Warnings: There is a tiny amount of Czech in this story. Translations are either right in the text or at the end. Since I speak Czech poorly (and yet insist on using it!) I apologize for any mistakes in wording or grammar.
Disclaimer: I don't own it, I make no money, yadda, yadda, yadda.
Radek knelt in front of the device, its bulky form rising above him. Shifting the light to better illuminate the section he was working on, he accidentally hit the side of the machine with his wrench, the sound ringing loudly in the small space. "Promiň," he murmured under his breath, raising an eyebrow when he caught Rodney's answering frown. "Sorry," he repeated louder, this time in English.
He reached inside the contraption and made an adjustment. He and Rodney had been working with this thing all afternoon, trying to adapt it for use with a standard diesel generator. Afternoon now shifting into night, he found himself wondering why they were bothering. After all, between the naquadah and the ZPM, they had more than enough power sources for this device and others like it. And yet here they were, struggling to make a piece of Atlantis tech work with a conventional Earth power source - as Shepherd had so eloquently put it in the staff meeting, "Just in case."
Radek's attention was caught by…something. There was something…Radek took a short, careful sniff of the air in the room. This time, there was nothing but the scent of the ocean coming in off the balcony and the cool damp of an Atlantis night. He took another sniff. Yes, there it was again, beneath the scent of the ocean. How possible? "Je to Praha?" came out of his mouth unbidden, and he took another sniff, work now completely forgotten.
"What?" Rodney said from beside him, finally noticing Radek had stopped working.
"Nic." When Radek saw the look of annoyance cross Rodney's face, he had to smother a grin as he translated. "It's nothing."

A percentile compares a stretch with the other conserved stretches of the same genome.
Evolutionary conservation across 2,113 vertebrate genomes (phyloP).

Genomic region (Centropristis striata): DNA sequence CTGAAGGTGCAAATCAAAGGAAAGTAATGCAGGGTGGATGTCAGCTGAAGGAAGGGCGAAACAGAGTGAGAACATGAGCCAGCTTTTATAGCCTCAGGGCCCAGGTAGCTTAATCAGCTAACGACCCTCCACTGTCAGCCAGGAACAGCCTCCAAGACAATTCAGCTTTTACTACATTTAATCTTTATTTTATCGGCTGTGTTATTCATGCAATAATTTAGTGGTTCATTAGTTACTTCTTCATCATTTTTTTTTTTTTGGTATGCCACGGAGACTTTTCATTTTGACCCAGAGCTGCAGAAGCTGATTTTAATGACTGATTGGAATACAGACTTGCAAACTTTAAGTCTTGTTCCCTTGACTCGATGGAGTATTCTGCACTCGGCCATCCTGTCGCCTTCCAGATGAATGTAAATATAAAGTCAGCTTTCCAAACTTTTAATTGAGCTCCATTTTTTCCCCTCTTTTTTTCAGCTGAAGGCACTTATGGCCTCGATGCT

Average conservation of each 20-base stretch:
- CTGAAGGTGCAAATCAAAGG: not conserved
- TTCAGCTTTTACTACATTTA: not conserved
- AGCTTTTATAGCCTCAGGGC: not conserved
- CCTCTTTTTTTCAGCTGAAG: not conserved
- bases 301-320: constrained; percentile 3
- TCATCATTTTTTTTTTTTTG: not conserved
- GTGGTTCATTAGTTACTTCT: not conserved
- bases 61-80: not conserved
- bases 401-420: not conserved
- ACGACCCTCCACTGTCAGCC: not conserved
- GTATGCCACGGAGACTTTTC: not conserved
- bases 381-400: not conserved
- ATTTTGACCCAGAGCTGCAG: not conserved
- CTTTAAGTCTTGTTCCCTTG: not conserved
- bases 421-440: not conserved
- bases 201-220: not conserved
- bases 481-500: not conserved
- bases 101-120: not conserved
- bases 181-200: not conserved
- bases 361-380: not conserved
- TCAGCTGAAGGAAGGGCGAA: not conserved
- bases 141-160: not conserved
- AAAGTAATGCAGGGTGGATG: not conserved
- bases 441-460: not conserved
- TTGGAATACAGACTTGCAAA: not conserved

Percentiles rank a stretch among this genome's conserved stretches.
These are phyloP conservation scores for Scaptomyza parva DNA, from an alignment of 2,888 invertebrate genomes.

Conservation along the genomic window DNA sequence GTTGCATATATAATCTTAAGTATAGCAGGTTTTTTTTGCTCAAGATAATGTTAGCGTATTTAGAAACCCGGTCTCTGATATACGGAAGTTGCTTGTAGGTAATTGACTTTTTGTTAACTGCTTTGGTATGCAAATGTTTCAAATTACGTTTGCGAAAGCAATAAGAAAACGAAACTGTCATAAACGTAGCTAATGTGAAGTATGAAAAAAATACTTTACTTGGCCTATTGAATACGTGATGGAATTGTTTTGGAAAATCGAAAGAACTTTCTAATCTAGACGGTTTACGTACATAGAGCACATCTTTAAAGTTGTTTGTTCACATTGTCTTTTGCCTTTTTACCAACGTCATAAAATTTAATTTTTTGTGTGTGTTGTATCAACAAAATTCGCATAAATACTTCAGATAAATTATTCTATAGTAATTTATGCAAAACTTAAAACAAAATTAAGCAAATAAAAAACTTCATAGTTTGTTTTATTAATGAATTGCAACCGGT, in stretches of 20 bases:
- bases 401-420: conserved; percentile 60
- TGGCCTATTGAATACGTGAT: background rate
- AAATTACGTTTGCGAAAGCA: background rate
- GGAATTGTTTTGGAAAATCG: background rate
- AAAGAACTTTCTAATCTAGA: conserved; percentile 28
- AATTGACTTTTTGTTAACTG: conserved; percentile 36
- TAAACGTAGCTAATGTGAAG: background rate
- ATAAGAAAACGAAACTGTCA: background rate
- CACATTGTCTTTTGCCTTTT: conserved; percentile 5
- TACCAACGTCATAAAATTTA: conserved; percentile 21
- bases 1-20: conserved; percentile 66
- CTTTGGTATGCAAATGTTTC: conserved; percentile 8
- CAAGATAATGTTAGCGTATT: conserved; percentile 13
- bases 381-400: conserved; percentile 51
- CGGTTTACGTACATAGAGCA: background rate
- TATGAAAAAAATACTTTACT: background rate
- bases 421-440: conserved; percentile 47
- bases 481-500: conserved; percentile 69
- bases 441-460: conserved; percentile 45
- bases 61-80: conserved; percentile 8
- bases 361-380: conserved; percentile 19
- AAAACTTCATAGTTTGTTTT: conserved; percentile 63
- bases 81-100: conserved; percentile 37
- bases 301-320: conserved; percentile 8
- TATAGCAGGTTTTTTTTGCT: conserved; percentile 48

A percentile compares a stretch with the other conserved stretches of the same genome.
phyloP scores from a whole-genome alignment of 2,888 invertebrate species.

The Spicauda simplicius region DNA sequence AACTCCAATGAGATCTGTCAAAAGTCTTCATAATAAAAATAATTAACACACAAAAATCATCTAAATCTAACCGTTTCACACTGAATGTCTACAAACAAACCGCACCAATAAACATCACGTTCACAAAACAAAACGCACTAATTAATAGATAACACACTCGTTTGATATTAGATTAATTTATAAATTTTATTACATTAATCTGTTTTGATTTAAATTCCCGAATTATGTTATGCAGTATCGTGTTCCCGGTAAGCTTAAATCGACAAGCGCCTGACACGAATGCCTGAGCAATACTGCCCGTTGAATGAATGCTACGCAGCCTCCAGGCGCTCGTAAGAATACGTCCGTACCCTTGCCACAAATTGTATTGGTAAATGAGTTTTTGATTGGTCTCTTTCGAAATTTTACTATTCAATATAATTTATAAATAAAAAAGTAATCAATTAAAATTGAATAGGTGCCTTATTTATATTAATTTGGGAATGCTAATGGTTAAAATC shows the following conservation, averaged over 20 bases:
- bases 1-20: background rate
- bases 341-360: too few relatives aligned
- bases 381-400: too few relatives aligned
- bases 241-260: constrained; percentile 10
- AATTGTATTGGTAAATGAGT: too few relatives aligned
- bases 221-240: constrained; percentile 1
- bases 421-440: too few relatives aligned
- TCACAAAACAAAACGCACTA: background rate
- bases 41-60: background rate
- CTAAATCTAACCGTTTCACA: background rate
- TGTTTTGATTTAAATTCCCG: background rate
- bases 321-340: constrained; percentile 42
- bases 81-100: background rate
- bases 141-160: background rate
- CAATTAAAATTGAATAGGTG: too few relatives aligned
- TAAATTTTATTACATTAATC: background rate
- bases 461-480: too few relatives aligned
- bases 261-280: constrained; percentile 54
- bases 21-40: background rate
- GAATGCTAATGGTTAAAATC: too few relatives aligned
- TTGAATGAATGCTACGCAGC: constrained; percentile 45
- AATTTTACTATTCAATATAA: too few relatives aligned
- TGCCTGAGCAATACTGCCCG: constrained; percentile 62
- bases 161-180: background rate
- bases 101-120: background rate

Rodney's head immediately went back down and he started working again, hands busy. After a moment, he muttered, "Half the time, I swear you're doing that on purpose."
Rodney looked up. "Speaking to me in Czech." He pointed a wrench at Radek and gestured with it as he said, "On purpose," the wrench's movement punctuating each word.
As Rodney got back to work, Radek stared down at his bent head, surprised. Because to je pravda, it was true – he did do that on purpose, trying to bother the man a bit. Radek shook his head. Perhaps Rodney was as smart as he kept claiming he was.
Then it came again, and Radek paused, letting it waft over him. He sat there, eyes closed, face to the ceiling until –
"What? What?" a frustrated Rodney spat out, dropping his wrench in frustration.
Radek gave him a half smile. "Sorry, Rodney," he said, shrugging. "It smells like Spring."
"It is Spring," Rodney replied, his confusion and frustration clear in his expression.
Radek cocked his head to the side. "At home. Spring at home."
"Oh," Rodney said dismissively at first, then, "Oh," more emphatically, understanding in his eyes. He shared a half smile of his own before he started working again, his head down. "Anyway, it doesn't smell like spring." He took an audible sniff of his own. "Smells like dirt." He knocked his wrench purposefully against the nearby idle generator. "And diesel."
Radek nodded. "Yes, that's it." He started working again. There was so much here on Atlantis that was new and strange, and yet even in middle of this vast, alien ocean, there were the smells of home and Springtime, so familiar. Despite the overwhelming scents of the water, he could smell growth, and mud, and, with addition of diesel from the generator, that mix of urban and dirt that to him was home. In fact, it reminded him of…
His hand stopped, the wrench poised over the device.